Leeds United have shown Pierre-Emerick Aubameyang and Arsenal how to expose Liverpool’s weakness


Tonight sees Arsenal begin a daunting run of fixtures that could have a major impact on their ambitions even at this early stage of the season.

After starting the new Premier League campaign with two wins out of two, Mikel Arteta’s side travel to Anfield to face champions Liverpool in the first of a quickfire double-bill against the Reds, with the second being Thursday night’s Carabao Cup encounter.

The Gunners then face Sheffield United, Manchester City, Leicester City and Manchester United between now and October 31 during an intense early-season run for the North Londoners.

But for now, Arsenal have their sights trained on securing a positive result against Liverpool.

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Arsenal’s league record at Anfield during Jurgen Klopp’s reign as Liverpool boss is less than stellar, the Merseysiders having won four out of five including 3-1 and 5-1 successes in the last two.

But Arsenal have turned a page since their last visit to Anfield 13 months ago, and with confidence coursing through their veins, football.london takes a look at what they must do to beat Liverpool tonight.

Target Alexander-Arnold

Trent Alexander-Arnold has blossomed into one of Europe’s finest young full-backs.

The 21-year-old was instrumental in Liverpool’s title win last season, scoring four goals and registering 13 assists en route to being named the PFA Young Player of the Year.

However, as deadly as he can be going forward, the right-back has at times looked like Liverpool’s weak link at the back.

That much was evident during the Reds’ thrilling 4-3 opening weekend win over Leeds United.

Alexander-Arnold struggled in the face of Leeds’ intense pressing style, misplacing 11 of his 34 passes and losing seven of his eight duels, per Opta .

And while the England international was spared a stiffer examination by Chelsea after Andreas Christensen’s red card blunted the Blues as an attacking force, Arsenal must look to create down the left flank at Anfield.

With Pierre-Emerick Aubameyang likely to be deployed on the left of Arteta’s front three, there is a strong possibility that Arsenal will find joy down that side.

Keep their organisation

Of course, Arteta is targeting a third win on the bounce against Klopp, having bested the German in July’s league clash at the Emirates and the Community Shield at the end of August, the latter being decided on penalties after a 1-1 draw at Wembley.

In those two games, Liverpool dominated possession, with 68.9 and 59.7 per cent at the Emirates and Wembley respectively.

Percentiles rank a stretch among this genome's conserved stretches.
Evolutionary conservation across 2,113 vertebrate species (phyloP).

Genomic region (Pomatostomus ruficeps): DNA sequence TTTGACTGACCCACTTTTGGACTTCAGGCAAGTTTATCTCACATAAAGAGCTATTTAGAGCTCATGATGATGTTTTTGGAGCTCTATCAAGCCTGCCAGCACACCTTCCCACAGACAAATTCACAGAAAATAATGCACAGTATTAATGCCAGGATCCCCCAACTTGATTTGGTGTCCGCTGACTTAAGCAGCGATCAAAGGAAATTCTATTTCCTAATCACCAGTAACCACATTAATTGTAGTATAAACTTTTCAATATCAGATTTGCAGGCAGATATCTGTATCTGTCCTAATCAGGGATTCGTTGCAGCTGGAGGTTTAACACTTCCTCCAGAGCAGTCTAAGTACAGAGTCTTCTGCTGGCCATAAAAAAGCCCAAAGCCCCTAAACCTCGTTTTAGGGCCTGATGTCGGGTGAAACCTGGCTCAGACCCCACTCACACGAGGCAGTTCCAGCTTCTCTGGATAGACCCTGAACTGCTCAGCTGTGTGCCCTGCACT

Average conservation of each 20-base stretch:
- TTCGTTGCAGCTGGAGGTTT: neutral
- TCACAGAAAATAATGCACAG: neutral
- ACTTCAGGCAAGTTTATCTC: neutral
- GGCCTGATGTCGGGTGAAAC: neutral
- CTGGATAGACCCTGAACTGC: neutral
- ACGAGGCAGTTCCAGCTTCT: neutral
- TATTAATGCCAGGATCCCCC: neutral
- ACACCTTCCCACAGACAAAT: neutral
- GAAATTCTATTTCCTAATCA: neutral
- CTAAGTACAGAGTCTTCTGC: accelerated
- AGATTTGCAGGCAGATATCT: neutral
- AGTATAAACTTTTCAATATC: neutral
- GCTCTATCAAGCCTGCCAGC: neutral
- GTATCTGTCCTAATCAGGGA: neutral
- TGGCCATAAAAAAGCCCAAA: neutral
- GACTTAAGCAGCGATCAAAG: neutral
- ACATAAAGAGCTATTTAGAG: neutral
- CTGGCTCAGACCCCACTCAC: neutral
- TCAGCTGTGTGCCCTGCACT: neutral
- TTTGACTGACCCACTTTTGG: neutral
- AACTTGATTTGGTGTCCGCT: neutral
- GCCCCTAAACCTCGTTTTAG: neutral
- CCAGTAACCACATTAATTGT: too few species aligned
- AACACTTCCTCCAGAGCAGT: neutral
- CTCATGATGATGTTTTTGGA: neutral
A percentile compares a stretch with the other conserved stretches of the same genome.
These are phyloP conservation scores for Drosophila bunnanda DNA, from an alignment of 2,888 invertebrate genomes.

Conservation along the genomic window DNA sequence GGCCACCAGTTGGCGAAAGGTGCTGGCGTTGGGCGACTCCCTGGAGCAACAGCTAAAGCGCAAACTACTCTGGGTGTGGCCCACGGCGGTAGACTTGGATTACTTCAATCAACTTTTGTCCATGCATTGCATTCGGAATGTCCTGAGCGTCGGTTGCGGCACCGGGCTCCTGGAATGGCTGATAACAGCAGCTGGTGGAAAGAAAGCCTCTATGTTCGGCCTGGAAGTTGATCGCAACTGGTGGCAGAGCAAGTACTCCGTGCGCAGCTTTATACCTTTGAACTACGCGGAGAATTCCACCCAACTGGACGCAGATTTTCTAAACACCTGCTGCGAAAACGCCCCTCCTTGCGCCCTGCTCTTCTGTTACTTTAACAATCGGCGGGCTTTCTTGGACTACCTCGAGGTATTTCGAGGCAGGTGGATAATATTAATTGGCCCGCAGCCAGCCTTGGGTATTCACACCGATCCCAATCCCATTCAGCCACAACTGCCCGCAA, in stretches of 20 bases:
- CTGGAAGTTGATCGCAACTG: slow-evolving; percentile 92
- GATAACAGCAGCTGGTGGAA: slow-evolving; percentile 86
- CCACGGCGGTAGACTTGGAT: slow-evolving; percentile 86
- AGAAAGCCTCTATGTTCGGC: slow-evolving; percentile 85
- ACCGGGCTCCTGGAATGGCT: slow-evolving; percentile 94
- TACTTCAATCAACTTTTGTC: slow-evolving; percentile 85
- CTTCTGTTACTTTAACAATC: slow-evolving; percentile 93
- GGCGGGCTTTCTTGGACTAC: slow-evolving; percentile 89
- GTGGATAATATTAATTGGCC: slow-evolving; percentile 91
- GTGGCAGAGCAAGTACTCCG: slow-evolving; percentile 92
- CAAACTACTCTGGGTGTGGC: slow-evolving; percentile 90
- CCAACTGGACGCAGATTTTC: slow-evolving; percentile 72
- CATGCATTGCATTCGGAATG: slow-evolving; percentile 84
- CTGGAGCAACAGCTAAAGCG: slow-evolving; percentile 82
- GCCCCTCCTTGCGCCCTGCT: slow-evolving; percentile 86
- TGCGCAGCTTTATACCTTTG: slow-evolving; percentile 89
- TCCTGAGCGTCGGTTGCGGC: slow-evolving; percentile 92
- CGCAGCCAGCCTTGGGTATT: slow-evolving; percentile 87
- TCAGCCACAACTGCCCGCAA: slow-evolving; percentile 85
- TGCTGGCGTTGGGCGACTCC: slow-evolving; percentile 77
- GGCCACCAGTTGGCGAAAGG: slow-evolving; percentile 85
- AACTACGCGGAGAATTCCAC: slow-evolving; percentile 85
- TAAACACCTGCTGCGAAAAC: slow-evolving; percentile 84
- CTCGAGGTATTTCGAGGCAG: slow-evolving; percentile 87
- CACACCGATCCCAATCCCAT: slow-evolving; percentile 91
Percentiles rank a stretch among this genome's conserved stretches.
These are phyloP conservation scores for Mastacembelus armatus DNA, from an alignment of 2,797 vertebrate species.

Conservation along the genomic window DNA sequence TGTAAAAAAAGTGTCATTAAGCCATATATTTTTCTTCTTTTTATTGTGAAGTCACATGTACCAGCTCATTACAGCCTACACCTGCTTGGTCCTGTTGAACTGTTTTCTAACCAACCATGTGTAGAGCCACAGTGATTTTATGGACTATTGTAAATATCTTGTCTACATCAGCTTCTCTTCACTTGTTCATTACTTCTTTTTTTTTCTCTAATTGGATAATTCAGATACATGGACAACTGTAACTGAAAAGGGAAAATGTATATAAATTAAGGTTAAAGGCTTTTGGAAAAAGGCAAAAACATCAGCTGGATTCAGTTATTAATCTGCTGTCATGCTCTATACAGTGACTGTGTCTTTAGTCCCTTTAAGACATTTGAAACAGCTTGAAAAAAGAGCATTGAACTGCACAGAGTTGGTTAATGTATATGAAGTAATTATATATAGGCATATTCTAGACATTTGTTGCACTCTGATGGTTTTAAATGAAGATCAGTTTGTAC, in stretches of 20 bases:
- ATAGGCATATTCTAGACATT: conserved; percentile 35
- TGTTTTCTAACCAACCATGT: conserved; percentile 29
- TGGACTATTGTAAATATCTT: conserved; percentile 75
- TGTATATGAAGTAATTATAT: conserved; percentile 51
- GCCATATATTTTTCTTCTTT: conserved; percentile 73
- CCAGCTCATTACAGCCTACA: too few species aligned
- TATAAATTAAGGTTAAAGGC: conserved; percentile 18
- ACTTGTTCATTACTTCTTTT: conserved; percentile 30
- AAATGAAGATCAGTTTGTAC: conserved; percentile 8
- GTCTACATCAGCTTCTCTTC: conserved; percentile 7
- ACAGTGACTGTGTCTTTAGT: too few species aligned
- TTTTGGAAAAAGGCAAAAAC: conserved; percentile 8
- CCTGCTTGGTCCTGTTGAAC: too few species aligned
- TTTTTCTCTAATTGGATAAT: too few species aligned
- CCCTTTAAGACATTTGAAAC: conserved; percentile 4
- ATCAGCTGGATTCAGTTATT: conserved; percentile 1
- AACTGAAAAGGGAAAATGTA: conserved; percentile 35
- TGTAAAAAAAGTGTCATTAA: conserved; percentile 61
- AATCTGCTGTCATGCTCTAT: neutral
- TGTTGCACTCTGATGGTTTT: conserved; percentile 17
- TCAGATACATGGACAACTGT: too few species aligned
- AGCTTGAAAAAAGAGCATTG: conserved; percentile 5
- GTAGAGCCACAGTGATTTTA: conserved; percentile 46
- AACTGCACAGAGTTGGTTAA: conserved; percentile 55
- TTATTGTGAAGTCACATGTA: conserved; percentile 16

In the league meeting, the Gunners turned the game on its head after Sadio Mane’s opener, with Alexandre Lacazette and Reiss Nelson both capitalising on Liverpool defensive errors to put Arteta’s men 2-1 up at the break.

Then, in the second half, Arsenal camped inside their own half, protecting their lead with a resilience and diligence that has often been absent for the Gunners in big games down the years.

Under pressure from the visitors, Arteta made a triple-change on the hour to introduce fresh legs that helped the Gunners maintain their press and frustrate Liverpool with a rigid defensive shape (again not something that has always been synonymous with Arsenal).

At that stage, since Arteta’s first game in charge, Arsenal had dropped more points (15) from winning positions than any other Premier League side, but they refused to relinquish their lead on that occasion in what was a hugely significant scalp for Arteta before the end of his first half-season in management.

Mikel Arteta will have to nail his game-plan to perfection.

And that newfound defensive stability helped the Spaniard secure his first piece of silverware, surviving a Manchester City onslaught in the FA Cup semi-final before coming from behind to beat Chelsea in the final. In both of those games, Arsenal prevailed after allowing the opposition to dominate the ball, relying on their organisation to see them through.

Trying to outplay and outpass Liverpool is often a fool’s errand – adopting a similar approach to recent games seems the best way forward for Arteta.

Efficient counter-attacks

As discussed above, Arsenal will almost certainly sit back and absorb Liverpool’s pressure before looking to hit the champions on the break.

Arteta will most likely set up in a 3-4-3 formation which will resemble a 5-4-1 in defensive situations, a useful formation for counter-attacks with the wing-backs and inverted forwards.

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And Arsenal possess a tremendous threat on the break. In Hector Bellerin and Ainsley Maitland-Niles, they have two of the quickest wing-backs in the league, while Aubameyang, Lacazette and Willian pack a considerable goalscoring punch.

For Arsenal, making the right decisions on the break could prove crucial to their chances. If they time and execute their passes correctly, their front three should have enough to trouble Liverpool’s defence, but a lack of conviction is likely to be punished given Liverpool’s prowess when pouring forward, especially now that Klopp has added pass-master Thiago Alcantara to his midfield.

Arteta has reason to be confident in his defensive plan, but his players must back that up by punishing Liverpool once the Reds lose the ball.





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